Figure 1: Correlations for various section methods with job performance.

Literature Review

This section examines two things; a summary of major motivation theories as they relate to the Bayesian decision theory framework and Bayesian decision theory in a binomial setting to aid construction of an appropriate conceptual framework. Key aspects deriving from the arguments are then fitted into the conceptual framework and accompanying interpretation given.

Summary Review of Selected Motivation Theories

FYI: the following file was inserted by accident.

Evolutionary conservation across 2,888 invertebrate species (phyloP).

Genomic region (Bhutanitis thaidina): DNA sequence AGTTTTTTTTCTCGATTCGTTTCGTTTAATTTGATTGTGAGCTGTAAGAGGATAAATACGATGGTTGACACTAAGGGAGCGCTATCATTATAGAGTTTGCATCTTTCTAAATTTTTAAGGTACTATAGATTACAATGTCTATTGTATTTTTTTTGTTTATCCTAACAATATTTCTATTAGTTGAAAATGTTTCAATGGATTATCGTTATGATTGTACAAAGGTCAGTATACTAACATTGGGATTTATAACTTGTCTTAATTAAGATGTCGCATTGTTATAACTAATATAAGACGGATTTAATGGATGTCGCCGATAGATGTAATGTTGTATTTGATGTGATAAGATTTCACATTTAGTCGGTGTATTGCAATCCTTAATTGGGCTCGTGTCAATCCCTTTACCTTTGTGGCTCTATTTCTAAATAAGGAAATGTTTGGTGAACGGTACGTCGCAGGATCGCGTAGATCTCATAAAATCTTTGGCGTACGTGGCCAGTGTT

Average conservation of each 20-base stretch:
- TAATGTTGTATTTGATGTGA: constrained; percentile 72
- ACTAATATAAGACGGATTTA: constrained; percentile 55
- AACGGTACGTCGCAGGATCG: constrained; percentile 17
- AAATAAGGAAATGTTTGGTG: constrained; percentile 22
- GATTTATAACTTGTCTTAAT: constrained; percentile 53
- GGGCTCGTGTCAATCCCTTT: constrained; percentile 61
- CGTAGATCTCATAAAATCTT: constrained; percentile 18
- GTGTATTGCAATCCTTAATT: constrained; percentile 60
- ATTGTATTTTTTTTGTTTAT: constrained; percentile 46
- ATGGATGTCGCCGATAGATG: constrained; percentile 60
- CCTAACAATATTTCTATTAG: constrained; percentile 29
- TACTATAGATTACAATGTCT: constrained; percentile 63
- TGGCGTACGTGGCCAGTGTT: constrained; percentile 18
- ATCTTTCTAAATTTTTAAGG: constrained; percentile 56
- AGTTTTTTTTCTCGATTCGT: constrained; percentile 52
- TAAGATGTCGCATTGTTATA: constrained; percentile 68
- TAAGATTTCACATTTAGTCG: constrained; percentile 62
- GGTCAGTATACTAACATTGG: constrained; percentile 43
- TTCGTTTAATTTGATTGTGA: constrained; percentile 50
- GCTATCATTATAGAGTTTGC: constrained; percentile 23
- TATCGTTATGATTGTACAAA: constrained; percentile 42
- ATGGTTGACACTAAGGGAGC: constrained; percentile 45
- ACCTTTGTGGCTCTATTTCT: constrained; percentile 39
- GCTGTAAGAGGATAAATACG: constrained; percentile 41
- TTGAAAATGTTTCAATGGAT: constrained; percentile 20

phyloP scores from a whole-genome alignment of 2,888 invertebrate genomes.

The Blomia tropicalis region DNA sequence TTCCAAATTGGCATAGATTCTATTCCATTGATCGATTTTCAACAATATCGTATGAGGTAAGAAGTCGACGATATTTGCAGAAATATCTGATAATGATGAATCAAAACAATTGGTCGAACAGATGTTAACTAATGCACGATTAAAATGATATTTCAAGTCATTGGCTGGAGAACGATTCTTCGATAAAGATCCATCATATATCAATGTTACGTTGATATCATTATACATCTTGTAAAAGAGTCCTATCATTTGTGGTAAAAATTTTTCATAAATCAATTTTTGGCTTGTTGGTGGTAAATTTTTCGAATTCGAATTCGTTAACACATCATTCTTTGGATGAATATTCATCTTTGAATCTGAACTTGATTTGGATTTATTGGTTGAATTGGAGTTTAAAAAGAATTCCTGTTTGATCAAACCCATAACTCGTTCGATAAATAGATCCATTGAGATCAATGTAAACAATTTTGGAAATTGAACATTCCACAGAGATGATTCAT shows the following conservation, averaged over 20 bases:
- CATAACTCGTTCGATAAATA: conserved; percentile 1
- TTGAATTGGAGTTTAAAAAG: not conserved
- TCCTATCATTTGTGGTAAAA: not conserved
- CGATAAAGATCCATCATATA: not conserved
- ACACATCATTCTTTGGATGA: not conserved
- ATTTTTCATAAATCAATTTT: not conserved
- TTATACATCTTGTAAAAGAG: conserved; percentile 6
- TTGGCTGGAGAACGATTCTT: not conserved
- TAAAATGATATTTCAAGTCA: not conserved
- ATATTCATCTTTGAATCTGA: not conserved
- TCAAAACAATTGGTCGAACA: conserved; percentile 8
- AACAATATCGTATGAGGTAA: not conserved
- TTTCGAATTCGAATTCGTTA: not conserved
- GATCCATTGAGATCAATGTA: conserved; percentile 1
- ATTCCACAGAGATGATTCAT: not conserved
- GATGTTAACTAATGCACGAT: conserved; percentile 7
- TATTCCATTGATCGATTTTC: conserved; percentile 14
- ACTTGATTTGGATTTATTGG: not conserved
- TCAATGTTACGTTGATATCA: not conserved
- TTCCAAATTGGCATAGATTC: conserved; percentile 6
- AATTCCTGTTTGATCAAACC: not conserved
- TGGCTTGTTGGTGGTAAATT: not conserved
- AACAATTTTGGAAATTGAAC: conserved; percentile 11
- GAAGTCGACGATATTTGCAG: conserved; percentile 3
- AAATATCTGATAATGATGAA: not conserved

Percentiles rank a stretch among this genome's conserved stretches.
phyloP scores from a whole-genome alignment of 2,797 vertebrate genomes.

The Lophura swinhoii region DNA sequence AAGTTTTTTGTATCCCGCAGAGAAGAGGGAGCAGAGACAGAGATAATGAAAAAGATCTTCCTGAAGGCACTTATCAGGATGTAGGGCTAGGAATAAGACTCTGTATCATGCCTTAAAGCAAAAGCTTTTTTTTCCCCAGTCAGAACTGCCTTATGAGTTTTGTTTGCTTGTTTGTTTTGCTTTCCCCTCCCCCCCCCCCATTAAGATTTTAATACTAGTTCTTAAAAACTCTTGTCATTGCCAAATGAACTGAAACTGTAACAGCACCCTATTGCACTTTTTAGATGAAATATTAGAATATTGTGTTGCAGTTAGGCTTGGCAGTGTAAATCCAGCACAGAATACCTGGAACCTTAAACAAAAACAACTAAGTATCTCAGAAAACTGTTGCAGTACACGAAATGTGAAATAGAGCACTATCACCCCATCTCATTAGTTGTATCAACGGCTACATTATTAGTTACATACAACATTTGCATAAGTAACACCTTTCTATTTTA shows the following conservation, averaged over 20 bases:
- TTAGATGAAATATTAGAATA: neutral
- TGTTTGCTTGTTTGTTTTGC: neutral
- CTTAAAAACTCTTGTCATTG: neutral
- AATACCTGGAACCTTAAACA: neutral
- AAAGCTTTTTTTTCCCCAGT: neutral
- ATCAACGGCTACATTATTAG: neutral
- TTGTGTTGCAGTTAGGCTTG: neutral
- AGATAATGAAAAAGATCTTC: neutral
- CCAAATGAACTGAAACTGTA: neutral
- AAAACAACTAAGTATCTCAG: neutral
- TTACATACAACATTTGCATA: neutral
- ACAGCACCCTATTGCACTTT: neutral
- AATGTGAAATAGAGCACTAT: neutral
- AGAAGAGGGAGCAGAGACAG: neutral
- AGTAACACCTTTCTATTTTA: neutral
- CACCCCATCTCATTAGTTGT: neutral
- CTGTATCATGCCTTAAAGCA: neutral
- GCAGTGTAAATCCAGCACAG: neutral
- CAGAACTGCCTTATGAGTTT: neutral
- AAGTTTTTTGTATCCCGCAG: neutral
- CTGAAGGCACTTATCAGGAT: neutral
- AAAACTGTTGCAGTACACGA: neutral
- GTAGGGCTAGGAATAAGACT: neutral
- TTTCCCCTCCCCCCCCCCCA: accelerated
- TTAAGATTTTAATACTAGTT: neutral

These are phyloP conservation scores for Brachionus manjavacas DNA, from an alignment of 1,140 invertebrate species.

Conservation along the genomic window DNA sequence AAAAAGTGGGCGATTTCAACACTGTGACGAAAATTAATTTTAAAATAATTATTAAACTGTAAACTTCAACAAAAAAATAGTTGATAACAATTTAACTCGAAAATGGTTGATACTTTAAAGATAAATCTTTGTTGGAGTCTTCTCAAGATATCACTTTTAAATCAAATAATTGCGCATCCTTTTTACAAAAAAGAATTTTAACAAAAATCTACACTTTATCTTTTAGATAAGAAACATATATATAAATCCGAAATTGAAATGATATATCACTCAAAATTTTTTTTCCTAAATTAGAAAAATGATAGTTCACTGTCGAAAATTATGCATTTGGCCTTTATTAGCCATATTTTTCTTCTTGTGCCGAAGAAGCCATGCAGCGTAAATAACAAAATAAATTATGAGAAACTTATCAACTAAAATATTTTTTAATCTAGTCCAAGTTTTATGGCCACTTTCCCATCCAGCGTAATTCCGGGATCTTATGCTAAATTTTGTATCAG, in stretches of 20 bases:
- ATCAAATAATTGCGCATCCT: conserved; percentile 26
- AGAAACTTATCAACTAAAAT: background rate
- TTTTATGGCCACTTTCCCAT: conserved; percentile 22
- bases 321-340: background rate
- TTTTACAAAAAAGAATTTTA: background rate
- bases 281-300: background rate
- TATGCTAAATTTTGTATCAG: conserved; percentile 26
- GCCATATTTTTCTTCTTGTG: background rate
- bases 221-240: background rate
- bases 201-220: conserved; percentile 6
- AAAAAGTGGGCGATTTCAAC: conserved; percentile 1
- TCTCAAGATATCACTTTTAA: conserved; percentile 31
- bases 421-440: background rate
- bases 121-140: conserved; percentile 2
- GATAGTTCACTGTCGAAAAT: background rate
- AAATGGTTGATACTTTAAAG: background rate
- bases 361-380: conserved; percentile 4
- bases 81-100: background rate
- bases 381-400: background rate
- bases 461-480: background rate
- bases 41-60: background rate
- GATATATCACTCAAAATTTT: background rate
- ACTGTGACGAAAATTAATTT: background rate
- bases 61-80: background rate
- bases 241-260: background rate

Theories reviewed include: Hertzberg two-factor theory (1964), Maslow’s hierarchy of needs (1943), Elton Mayo’s Hawthorne effect (1984), Vroom’s expectancy theory (1964), three dimensional theory of attribution (1974) and cognitive evaluation theory (1975). Hertzberg summarizes the two factor theory to comprise motivator factors (like recognition and praise) whose presence increases motivation, and hygiene factors (like salary and company policy) whose absence decreases motivation. Surprisingly, he associates motivator factors to work done but does not associate hygiene factors to work done. Reward for working the bare minimum for self-preservation (just to receive salary) may be regarded as reward for working at the minimum potential (output) alluding to hygiene factors; salary, company policy among others. That is, there exists a bare minimum productivity level that preserves the salary. Any extra benefit at this productivity level is the reward contemplated for purposes of this paper. On the other hand, Motivator factors allude to the employee operating at their maximum potential, which also attracts a reward. Maslow’s concluding statement in his hierarchy of needs motivation theory states that to get the most out of a team, ensure to avail support to them in their aspects outside the work engagement. This means that management should be ready to reward employees for minimum work done. Note that this is over and above the salary.